Dishwashing elements of life: Earth, wind, fire and water

At long last, I’ve finally found something that former President Obama and I have in common. Unlike Obama, I didn’t go to Harvard, wasn’t editor of the Law Review, haven’t served as a U.S. Senator, didn’t write a best-selling book and have never been elected president. But in a recent interview on 60 Minutes, Obama said that he liked washing dishes. (His wife, Michelle, challenged him on that claim. I am a firm believer in Ken Kesey’s observation that just because something didn’t really happen, doesn’t mean it’s not true).

It’s nice to have something in common with the Leader of the Free World. I think the only thing I had in common with other former presidents is a passion for clearing brush, something that both Ronald Reagan and the younger George Bush also enjoyed.

I don’t know exactly what it is about washing dishes that I find so comforting. There’s the obvious sensory and tactile pleasures of the hot soapy water and the sensuous squeezability of a fresh, clean sponge. But I think what really attracts me to washing dishes is the Zen-like appeal of the process itself.

First there is the stack of dirty dishes. Following the mindful and repetitive scrubbing and rinsing of those dishes, one is left with a clean and empty counter. That which was dirty is now clean. What was previously in disorder is restored to harmony. From chaos comes catharsis. Dirty yin, clean yang. Dishwashing incorporates all the essential elements of life – earth, fire, water and, depending on the meal, wind.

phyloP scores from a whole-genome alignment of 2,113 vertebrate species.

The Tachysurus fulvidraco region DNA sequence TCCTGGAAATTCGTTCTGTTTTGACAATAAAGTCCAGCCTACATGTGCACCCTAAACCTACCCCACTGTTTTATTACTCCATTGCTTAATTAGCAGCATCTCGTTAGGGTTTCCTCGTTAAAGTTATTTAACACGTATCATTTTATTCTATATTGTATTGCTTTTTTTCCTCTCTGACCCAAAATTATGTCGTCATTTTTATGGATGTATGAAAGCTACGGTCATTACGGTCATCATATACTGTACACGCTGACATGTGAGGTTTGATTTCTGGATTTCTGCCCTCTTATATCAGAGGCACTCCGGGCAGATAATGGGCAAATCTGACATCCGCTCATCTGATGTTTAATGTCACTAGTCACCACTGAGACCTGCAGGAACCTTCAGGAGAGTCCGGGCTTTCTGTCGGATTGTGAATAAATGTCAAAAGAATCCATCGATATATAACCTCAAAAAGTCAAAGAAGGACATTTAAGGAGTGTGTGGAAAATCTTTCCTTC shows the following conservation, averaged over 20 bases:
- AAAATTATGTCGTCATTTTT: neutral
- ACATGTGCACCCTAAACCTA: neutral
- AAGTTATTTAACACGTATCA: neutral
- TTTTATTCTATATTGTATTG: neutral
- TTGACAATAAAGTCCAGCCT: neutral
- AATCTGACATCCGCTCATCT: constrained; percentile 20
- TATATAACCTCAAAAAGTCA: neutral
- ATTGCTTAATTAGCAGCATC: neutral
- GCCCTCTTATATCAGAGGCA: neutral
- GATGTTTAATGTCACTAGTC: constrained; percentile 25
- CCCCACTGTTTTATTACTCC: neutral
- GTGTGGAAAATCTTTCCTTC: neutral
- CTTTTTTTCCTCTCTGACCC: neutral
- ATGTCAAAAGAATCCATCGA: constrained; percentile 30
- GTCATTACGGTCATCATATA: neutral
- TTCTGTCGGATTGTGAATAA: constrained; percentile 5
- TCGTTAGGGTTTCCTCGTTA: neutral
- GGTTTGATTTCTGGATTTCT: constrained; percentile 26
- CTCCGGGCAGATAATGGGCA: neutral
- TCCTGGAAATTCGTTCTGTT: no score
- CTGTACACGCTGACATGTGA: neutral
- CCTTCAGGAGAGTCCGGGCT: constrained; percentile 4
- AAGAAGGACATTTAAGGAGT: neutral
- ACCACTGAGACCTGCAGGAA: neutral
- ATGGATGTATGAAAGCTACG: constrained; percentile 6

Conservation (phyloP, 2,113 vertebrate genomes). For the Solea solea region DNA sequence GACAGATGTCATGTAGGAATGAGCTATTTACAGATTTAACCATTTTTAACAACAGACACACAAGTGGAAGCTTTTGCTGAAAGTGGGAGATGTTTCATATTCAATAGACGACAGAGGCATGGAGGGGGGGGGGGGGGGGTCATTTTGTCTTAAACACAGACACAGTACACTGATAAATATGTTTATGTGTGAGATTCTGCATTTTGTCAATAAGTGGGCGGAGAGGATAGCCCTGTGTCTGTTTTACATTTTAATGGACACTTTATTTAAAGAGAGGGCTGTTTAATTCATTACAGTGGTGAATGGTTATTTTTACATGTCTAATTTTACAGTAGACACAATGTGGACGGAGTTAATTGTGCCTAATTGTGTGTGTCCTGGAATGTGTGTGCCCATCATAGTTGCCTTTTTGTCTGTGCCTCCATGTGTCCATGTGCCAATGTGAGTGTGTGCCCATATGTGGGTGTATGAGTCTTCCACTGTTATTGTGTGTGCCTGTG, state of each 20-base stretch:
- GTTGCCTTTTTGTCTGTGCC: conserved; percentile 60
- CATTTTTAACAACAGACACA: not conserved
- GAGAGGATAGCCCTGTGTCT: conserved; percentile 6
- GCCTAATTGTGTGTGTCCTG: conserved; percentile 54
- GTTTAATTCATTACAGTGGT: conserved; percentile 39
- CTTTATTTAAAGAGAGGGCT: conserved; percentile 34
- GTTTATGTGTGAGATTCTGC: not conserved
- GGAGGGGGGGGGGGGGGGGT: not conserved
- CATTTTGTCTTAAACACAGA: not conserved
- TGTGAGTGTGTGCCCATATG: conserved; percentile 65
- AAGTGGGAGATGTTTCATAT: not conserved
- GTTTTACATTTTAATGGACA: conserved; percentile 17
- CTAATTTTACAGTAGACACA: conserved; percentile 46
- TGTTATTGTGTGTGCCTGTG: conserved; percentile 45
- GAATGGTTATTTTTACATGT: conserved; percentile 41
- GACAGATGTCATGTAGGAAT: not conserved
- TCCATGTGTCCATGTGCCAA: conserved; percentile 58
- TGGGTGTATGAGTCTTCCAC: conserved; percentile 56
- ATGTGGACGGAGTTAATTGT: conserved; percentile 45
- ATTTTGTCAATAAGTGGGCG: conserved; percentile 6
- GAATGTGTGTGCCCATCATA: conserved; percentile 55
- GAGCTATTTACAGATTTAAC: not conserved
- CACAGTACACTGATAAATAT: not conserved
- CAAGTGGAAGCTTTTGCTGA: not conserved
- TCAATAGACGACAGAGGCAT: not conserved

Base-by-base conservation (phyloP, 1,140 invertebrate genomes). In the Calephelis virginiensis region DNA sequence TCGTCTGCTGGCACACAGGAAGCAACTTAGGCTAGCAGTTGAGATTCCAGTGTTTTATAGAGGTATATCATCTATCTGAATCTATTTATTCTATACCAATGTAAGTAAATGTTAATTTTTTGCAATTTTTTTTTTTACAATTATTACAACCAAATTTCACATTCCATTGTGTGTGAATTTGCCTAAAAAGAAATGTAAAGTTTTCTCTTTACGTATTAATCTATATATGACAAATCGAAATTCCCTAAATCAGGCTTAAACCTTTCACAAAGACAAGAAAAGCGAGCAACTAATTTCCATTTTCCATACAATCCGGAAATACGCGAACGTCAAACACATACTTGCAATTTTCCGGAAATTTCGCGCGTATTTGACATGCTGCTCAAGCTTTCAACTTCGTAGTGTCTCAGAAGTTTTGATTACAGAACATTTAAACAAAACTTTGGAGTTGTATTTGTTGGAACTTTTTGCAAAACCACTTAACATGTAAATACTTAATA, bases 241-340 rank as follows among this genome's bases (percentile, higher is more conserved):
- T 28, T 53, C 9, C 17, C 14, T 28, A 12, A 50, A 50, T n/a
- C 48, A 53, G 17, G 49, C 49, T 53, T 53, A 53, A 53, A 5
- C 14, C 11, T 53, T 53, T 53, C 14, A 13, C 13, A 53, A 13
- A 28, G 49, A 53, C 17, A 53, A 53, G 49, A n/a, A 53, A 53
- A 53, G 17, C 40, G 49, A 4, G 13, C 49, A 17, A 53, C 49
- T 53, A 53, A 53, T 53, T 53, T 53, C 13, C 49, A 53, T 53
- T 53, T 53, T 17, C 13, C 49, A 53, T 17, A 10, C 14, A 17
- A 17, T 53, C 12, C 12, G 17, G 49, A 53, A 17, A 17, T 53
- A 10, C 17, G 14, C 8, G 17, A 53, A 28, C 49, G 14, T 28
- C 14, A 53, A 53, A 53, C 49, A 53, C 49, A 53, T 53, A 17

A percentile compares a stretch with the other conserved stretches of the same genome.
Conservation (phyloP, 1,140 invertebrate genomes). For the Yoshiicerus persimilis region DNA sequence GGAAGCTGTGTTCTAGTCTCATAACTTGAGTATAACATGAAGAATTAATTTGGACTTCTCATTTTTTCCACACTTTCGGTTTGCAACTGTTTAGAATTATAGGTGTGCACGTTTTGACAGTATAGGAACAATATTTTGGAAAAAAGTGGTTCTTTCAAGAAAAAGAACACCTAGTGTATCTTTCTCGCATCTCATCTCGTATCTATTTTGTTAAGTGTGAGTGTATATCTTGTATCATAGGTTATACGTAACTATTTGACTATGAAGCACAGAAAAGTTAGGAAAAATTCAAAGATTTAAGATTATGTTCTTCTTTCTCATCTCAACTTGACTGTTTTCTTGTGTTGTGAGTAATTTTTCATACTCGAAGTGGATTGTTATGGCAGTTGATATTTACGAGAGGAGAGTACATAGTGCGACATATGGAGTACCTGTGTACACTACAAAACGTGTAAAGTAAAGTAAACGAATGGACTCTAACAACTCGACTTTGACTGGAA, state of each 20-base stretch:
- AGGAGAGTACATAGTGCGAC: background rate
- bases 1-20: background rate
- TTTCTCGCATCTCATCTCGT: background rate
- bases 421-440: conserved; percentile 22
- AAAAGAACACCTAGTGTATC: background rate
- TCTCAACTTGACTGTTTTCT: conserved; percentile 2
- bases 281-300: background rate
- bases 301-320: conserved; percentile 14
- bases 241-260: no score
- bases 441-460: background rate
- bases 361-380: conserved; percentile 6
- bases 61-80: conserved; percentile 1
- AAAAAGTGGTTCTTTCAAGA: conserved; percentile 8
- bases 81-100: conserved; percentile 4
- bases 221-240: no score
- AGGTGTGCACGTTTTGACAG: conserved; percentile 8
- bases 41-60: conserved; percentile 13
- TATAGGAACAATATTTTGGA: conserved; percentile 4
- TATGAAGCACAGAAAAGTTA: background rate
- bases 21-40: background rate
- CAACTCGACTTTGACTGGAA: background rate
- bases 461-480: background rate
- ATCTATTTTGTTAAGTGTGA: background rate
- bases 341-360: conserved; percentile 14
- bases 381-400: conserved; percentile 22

There are other more tangible benefits for the person who volunteers to wash dishes. When clearing the table, a decision must be made about whether to save, throw out or consume small amounts of leftovers. That same opportunity presents itself in connection with small amounts of wine in the bottom of opened bottles. In such cases, “waste-not, want not” becomes my middle name except for beets or broccoli.

When washing dishes, I like to select an appropriate musical score to accompany the process, and will sometimes turn on the tail end of a college football or basketball game to watch with the sound off. If you are doing the dishes as a team, you can extend the dinner conversation while progressing pleasantly through the cleanup. And if dinner guests were involved, dishwashing provides an excellent opportunity to debrief on the behavior, clothing selection and relative hilarity of the hairstyles of the departed guests.

I come by my dishwashing skills naturally. The first job I ever had was a busboy and dishwasher in a restaurant while I was in high school. At the risk of sounding arrogant, I have to say I was a natural. Not only could I sort, rinse and wash bus trays full of dishes in record time, but I could do so while keeping clean dishes flowing into the kitchen, refilling the tuna and lettuce tubs for the chefs, breaking down cardboard boxes and emptying trash. I was into multitasking before multitasking became the norm.

For people who enjoy washing dishes like Obama and me, Thanksgiving and Easter are the Super Bowl and the World Cup of dishwashing. Not only are there more than the usual number of dishes to be washed but there is the thrilling prospect of washing plates and utensils that only make one or two appearances a year – the good china gravy boat, the giant turkey platter, the fluted champagne glasses.

I have much to be thankful for this season, including the prospect of the peculiar joy that comes from a countertop full of dirty dishes from an Easter dinner, a sink full of hot soapy water, and the time and space and company to bring them all together.

Happy Easter!

Tom Tyner of Bainbridge Island writes a weekly humor column for this newspaper. This one is from his “Classics Files” that originally ran years ago.